That book is $334, used, on Amazon! (Day-um, I ought to’ve bought it, eh?) Oh good, it’s only $14.25 on the Powell’s website. Sigh. Cornish. I could’ve been all earthy and fey like Tori Amos - doesn’t she live in Cornwall now? Or is that the the person from Bananarama and the other guy from Wham who became a couple? Or is it all of them? Oh, would that I had the time and stomach to write fanfic.
Mine. All mine. Stupid luggage limits! This is why people in the old days had steamer trunks when they cruised.
Farewell, bookstore so big that fold-out maps are provided. Farewell. We may have only bought a luggage lock, but it is special, even when Mike accidentally packs it and forgets to put it on the case.
It was so pleasant walking around outside as the sun hung low in the summer sky. Back on the trolley, back to East India, back around the library, back on light rail. We sat in Pioneer Courthouse Square a few minutes, looking at the hotel.
Back in the room, I was startled to see that we’d had turndown service while we were out. Me not used to fancy pwaces. Me probably wouldn’t have left a bottle of Vicodin and a couple of iPads out like bait if I’d realized.
(The Vicodin was out because it was in the way while I dug for something else. It’s the same Vicodin from my oral surgery, untouched since that time. I swear. I only brought it in case a gallbladder attack happened on a sea day. I haven’t had an attack for over five years, but you never know, plus there’s Mike. I could never have a Vicodin habit - I just don’t eat enough fibre... or Indian food.)
I turned off the soothing New Age music and visuals coming from the television, and we zonked.
I woke up around 5 a.m., I think, because that’s when I was trying to take arty pics like this:
Completely forgetting that my stained shirt (hello, I had Indian, it’s a thing) was lying over the back of the chair, post-stainsticking.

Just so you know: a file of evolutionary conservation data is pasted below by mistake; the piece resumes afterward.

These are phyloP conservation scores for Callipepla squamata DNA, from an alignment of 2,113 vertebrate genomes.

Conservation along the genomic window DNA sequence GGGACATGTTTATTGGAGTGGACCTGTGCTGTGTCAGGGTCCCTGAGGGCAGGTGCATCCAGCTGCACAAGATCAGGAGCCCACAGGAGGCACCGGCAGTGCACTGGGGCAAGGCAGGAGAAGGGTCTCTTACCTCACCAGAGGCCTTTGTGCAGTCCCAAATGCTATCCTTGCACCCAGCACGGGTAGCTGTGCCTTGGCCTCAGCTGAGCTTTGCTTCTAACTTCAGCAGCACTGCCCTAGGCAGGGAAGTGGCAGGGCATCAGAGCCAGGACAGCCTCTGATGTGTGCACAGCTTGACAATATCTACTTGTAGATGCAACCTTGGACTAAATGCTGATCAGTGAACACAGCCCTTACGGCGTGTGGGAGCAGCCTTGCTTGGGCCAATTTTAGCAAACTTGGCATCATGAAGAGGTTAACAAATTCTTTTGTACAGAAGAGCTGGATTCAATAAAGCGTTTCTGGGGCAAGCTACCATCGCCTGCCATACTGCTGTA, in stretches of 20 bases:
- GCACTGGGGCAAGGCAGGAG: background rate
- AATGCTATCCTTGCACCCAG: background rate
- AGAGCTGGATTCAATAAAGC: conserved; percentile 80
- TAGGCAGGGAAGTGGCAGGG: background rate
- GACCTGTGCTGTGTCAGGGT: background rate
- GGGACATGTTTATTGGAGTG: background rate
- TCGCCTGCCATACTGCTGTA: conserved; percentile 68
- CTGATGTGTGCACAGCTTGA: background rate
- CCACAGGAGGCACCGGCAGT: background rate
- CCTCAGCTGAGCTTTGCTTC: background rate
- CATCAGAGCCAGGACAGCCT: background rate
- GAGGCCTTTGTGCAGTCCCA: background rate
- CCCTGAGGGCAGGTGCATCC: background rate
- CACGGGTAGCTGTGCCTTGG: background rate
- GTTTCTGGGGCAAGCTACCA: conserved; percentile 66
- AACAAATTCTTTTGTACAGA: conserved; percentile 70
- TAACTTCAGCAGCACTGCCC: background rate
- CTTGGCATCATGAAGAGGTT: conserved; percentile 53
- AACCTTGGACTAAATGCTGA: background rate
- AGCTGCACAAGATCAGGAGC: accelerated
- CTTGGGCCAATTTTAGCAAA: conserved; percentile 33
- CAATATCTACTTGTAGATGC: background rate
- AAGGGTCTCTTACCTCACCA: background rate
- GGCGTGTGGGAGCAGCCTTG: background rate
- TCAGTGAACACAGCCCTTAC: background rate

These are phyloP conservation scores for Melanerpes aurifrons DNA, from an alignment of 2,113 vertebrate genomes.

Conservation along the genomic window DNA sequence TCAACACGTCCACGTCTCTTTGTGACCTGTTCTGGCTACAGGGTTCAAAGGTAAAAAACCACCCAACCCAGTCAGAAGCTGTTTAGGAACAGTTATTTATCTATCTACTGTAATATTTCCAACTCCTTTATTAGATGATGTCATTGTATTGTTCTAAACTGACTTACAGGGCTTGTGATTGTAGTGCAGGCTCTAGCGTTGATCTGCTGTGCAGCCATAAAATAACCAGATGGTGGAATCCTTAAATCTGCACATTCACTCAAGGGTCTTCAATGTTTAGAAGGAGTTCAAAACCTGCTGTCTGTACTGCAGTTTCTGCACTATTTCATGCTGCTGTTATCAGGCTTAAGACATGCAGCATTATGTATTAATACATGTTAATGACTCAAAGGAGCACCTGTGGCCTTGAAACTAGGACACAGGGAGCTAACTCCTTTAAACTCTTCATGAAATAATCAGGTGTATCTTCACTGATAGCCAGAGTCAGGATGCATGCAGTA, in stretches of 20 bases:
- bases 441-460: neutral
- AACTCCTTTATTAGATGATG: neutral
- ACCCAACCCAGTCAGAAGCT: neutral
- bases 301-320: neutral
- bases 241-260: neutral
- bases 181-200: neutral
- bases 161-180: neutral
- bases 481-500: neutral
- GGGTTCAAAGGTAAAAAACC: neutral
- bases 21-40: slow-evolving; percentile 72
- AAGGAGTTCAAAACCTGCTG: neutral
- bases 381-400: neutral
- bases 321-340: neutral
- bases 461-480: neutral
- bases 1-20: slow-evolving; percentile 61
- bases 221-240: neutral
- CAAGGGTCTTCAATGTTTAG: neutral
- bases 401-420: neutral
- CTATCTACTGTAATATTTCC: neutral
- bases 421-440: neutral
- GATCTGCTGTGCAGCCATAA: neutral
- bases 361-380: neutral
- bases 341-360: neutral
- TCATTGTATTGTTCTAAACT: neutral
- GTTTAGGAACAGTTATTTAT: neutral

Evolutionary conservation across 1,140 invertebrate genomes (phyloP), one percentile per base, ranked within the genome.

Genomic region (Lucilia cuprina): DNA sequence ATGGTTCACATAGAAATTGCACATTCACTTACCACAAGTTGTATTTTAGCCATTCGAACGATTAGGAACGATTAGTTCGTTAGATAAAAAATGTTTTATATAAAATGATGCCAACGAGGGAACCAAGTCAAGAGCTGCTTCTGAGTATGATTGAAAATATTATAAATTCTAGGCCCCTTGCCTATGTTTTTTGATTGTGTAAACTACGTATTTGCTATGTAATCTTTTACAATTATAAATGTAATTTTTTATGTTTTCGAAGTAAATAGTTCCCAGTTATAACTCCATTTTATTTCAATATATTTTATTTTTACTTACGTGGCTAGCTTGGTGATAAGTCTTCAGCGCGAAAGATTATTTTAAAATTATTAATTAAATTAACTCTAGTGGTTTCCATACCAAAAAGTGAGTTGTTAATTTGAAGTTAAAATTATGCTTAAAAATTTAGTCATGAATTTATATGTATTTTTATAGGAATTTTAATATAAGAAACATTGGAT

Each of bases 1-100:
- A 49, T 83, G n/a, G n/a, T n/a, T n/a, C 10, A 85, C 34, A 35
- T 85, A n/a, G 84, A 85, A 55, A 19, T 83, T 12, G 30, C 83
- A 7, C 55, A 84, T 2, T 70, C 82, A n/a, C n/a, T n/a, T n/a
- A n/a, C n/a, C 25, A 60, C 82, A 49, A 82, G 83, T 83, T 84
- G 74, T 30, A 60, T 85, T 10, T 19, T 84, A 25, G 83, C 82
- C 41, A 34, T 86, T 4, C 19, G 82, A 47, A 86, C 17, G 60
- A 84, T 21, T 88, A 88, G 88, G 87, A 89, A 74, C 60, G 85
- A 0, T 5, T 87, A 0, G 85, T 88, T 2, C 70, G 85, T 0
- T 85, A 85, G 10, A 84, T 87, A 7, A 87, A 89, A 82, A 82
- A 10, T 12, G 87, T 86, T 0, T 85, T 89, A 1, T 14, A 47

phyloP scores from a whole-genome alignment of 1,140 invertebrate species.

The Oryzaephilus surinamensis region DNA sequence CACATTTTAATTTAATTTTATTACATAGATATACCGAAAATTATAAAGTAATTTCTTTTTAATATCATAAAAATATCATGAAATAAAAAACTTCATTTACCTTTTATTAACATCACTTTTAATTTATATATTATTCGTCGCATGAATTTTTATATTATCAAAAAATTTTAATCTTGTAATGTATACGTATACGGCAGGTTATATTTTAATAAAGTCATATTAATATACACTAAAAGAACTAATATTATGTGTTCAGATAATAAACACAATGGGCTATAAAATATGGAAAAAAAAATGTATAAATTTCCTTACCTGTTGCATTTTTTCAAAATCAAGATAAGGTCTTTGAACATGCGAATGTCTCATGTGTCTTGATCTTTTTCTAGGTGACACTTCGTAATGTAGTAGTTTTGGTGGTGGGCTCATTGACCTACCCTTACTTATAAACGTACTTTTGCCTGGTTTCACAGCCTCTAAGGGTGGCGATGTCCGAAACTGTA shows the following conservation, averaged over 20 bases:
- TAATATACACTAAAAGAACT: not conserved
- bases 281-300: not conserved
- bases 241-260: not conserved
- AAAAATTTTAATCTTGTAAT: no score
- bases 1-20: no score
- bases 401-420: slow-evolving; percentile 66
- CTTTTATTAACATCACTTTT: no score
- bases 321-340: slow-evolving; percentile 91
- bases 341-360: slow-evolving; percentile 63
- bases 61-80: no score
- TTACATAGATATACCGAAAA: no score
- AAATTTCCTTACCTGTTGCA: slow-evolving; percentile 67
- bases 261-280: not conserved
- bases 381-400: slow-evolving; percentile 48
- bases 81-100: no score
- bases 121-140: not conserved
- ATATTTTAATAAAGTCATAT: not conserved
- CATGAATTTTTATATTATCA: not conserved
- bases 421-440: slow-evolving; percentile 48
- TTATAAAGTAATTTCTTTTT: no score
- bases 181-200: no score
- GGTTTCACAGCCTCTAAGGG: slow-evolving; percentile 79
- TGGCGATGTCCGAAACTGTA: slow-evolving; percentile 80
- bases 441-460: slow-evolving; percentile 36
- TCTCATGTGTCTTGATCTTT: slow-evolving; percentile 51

We were both famished. The turn-down brownie was quite nice, even though snobbery was inclined to look askance at food wrapped in cellophane, but we were counting the hours until Urban Farmer, the on-site restaurant, opened. There are probably a dozen local-preferred breakfast eateries near the hotel, but the Urban Farmer’s promise of French toast with hazelnut butter and huckleberries was calling me.
We did the 21st century-thing and played on our his-n-her iPads. Mike activated the 4G on his, in anticipation of connecting while in port on the cruise. It probably would’ve been cheaper if we’d both just done this and not paid for faster wireless at the hotel, but at the time I was worried about using up our 4G bandwidth. (I needn’t have been. I barely used 10%, even with photo uploads. Mike probably used about 50% - no idea how. Perhaps he forgot to turn off backups... I know The Nines got to enjoy me accidentally backing up a couple of gigs of photos to the Cloud while I slept.)
I installed the Photoshop app because heaven knows I couldn’t let even my Facebook peeps see our pics without the curves adjusted. The app works quite well, but I still felt the need to re-process everything when I got home, so I’m not sure that’s a Pandora’s Box I suggest opening. What was working a treat, though, was the Apple “Camera Connector” for the iPad when used with the Canon 7D. (I’m being specific for Google purposes.) After reading so many mixed reviews of the CC, I was beginning to think we ought to forget the iPad for backup, but no, it worked just fine. The 7D uses CompactFlash and the CC’s card slot doesn’t, so I had to pack the camera cord to plug into the CC’s USB slot, but it was all easy-peasy. Two thumbs up.
Being only one floor up from the restaurant, we took the stairs.
I dug the video art, although it took me awhile to realize these weren’t live webcams we were looking at (makes sense - how ugly would they be at noon?).
A large board listed the provenance of the menu’s ingredients. Our food definitely tasted fresh, especially the eggs. (Alas, my French toast was now being served with blueberries, but it was still memorable. Mike had steak, eggs, and a salad. A salad? He never quite craves “breakfast food” the way I do.) Overall, a good meal, despite the indifferent service.
Hotel lounge and restaurant, above.
It was still quite early and we didn’t have to be at the train station until 10:45ish for our 11:30 train. (Curse of the checked luggage again.) If you know Mike, you know what he did. Zzzz. And if you know me, you know I didn’t. Instead, I chose to play Jimmy Stewart in Rear Window.
Guests of the hotel next door, shut your curtains! (Or open them up more? What was happening was kind of inconclusive.)